I go to the interview alone. Mother has agreed to stay at home, probably walking up and down the kitchen floor like a caged tiger, being sure (a) I’ll be ravaged, (b) I’ll say all the wrong things, (c) I’ll be ravaged, (d) it’s a trap for innocent girls … just think ‘darkroom’ together with ‘bohemian older men’ (what else could one think of – a photographer just wasn’t a bank manager). During the tram ride, while looking out of the window at my town, all these thoughts cruise through my head. No matter where I am or what I do, I am obsessively at war with Mother.
When I reach my destination, I get off the tram, still having to walk for a few minutes. It’s early spring. I can feel my ponytail bobbing up and down and I regret not having chosen my red high-heeled peep-toes on which by now I walk well. Now I am in front of the shop. I daren’t study my reflection in the window – something I would normally do – in case someone observes me from inside. Suddenly my heart begins to hammer and my lips feel dry, even though I made sure I slapped some lipstick on. Red mixed with white crayon, pastel pink, the very latest. (Mother told me I looked cheap, well, she would, wouldn’t she.) Forward is the only direction to go, so I quickly make sure my belt is knotted just so, pat down my hair and enter the dark shop. A bell rings somewhere. As my eyes become accustomed to the lack of light, I hear footsteps clattering down what must be wooden stairs, the backdoor to the shop opens and a tall man extends his hand: “Guten Tag, you must be Fräulein Becker. Please, upstairs.” As I turn towards the back door, he holds it open. “After you, after you …”. I am self-consciously aware of this man following me up the steep wooden stairs. There is a handrail. I hold on to it with my left hand, while my right clutches my cheap leather handbag.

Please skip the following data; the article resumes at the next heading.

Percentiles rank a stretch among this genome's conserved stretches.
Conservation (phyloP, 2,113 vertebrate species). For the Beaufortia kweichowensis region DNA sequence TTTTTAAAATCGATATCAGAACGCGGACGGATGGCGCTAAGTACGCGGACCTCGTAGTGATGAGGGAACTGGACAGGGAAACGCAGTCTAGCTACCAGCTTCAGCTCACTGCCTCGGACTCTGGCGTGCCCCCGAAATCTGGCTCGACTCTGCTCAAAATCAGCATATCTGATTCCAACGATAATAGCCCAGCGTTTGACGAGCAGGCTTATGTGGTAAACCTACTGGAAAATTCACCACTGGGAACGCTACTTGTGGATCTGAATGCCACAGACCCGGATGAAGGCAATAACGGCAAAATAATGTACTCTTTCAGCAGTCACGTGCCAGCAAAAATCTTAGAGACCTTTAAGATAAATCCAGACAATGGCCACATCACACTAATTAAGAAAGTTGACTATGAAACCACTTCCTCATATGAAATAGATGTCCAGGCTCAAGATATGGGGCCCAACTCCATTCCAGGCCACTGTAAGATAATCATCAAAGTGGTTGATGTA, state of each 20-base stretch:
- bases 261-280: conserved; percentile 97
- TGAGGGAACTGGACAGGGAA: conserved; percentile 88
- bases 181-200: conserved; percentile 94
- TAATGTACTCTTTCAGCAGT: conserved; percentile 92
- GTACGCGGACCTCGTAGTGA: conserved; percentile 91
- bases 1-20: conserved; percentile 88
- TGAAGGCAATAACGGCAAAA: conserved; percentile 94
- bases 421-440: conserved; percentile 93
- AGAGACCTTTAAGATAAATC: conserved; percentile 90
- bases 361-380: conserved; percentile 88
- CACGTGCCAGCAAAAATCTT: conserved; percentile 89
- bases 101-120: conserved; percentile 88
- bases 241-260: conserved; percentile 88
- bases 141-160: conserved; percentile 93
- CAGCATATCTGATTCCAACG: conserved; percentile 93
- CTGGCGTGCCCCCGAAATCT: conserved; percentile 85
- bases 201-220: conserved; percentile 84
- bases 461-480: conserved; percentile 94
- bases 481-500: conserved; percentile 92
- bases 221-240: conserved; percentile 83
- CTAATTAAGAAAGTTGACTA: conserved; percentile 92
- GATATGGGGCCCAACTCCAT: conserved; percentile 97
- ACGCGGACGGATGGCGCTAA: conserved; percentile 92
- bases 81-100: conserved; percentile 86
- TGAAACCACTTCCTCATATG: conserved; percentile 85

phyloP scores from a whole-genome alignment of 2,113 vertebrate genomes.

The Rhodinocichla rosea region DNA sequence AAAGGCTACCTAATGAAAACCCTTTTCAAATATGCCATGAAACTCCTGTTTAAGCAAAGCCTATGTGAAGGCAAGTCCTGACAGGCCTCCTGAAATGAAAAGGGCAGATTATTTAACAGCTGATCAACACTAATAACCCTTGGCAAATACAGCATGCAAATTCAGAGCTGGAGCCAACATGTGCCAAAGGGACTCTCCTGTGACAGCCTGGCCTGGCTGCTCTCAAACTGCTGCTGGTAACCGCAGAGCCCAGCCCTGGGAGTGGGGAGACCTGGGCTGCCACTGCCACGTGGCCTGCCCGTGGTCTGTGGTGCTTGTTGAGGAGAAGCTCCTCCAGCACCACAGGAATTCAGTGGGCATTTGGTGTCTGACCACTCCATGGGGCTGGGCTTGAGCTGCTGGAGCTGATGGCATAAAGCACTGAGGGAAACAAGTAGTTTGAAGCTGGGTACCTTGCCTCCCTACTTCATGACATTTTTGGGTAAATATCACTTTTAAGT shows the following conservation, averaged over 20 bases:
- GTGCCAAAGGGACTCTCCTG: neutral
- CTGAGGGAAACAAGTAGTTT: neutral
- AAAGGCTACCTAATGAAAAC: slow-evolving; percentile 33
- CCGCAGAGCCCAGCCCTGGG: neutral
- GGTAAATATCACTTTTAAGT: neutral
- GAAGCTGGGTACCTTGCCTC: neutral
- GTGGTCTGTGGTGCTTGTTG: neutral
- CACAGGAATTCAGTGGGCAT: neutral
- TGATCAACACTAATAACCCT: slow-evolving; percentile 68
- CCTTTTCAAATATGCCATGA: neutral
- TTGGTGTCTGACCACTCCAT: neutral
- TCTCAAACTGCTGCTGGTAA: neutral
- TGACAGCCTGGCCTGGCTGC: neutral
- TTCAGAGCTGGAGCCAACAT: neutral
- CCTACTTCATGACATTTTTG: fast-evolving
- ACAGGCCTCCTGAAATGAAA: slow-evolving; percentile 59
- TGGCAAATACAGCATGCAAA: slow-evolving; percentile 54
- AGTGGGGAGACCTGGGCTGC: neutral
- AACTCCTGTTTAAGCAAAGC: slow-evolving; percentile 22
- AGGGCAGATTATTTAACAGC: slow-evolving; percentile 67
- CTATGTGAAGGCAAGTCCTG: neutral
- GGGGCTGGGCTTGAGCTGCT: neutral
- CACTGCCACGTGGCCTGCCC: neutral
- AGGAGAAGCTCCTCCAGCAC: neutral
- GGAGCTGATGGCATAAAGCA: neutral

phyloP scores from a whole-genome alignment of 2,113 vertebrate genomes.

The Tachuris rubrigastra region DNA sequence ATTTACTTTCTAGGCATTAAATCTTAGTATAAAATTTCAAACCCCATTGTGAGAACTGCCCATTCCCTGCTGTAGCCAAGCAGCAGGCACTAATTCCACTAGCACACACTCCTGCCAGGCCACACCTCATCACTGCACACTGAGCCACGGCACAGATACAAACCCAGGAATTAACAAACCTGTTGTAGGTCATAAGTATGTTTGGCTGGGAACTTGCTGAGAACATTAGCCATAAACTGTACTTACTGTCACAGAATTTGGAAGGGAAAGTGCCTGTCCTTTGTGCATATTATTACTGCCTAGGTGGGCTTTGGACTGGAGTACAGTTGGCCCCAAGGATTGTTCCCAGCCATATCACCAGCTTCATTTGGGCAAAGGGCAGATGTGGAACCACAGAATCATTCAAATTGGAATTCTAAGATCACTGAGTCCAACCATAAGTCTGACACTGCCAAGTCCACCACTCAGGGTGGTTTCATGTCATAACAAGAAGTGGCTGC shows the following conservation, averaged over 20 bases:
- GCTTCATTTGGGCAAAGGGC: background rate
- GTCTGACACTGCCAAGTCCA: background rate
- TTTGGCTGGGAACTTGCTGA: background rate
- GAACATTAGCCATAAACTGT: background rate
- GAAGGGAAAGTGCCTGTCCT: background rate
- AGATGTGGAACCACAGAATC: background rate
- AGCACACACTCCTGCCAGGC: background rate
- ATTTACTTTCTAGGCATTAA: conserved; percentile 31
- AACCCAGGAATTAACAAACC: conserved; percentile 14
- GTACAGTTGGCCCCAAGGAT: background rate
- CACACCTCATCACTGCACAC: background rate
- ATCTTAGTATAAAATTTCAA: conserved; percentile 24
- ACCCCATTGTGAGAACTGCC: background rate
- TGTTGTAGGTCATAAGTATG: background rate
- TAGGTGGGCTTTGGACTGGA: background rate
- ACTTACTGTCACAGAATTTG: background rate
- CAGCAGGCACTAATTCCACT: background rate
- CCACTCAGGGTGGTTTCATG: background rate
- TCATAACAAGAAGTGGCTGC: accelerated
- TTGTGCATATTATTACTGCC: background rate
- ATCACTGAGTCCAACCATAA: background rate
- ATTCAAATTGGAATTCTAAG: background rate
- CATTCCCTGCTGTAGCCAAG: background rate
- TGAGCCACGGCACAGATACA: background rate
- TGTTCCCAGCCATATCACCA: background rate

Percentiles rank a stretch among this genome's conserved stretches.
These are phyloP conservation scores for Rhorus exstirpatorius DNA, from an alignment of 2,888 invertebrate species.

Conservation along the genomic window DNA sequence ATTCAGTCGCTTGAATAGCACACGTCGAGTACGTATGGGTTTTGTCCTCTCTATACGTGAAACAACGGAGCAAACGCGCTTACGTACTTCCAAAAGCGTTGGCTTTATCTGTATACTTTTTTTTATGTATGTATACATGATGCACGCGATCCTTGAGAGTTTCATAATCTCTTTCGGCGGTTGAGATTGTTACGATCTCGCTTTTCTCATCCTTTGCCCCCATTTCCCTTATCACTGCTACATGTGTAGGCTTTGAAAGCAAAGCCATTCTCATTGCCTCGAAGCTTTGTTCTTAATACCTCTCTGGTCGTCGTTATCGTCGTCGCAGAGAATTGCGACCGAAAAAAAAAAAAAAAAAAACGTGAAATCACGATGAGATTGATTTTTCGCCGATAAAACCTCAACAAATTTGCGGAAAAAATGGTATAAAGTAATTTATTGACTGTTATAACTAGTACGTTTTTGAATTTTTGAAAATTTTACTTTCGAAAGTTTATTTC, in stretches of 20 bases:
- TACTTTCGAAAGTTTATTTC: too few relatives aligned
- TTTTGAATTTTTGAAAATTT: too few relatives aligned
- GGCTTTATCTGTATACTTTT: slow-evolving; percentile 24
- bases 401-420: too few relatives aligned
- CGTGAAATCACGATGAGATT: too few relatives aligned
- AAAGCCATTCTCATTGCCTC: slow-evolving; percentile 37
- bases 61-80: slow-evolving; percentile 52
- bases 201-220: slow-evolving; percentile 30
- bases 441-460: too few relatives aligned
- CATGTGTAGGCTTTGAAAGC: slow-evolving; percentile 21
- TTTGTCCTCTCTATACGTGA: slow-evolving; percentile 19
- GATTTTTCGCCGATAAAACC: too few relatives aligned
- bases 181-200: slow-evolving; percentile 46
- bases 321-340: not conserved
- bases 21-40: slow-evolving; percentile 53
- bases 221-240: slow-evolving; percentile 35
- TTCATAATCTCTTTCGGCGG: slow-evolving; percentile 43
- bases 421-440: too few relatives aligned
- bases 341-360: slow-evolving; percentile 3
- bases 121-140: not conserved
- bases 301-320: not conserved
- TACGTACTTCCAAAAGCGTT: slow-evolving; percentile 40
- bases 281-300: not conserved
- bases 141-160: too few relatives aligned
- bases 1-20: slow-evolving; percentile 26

The Austerlitz Photographic Studio occupied what once was an old smallish warehouse at the back of the shop. The shop itself opened to street level. Above the awnings it said in very important writing “Austerlitz Photographic Studio”. The small shop window housed a collection of naked babies on white fur, deliriously happy young couples looking at the camera with puppy faces, and sheets of passport photos – all in black and white. Some of the large portraits and wedding photos had been coloured in sickly pastel shades. In the shop a mini studio had been set up with various backgrounds, some props, a couple of chairs, a variety of potted plants, photographic spot lights aimed from different directions at the chair where the person would sit, and a huge camera on a tripod, always ready, its back covered by a large piece of black cloth.
They needed help with the ‘real’ photographic work: publicity and catalogue photography, darkroom work, colouring and retouching… for all of which the brothers used that back-room studio across the inner yard behind the shop, one rickety wooden flight of stairs up. A window overlooked the yard and anyone sitting by the window could see who was about to come up.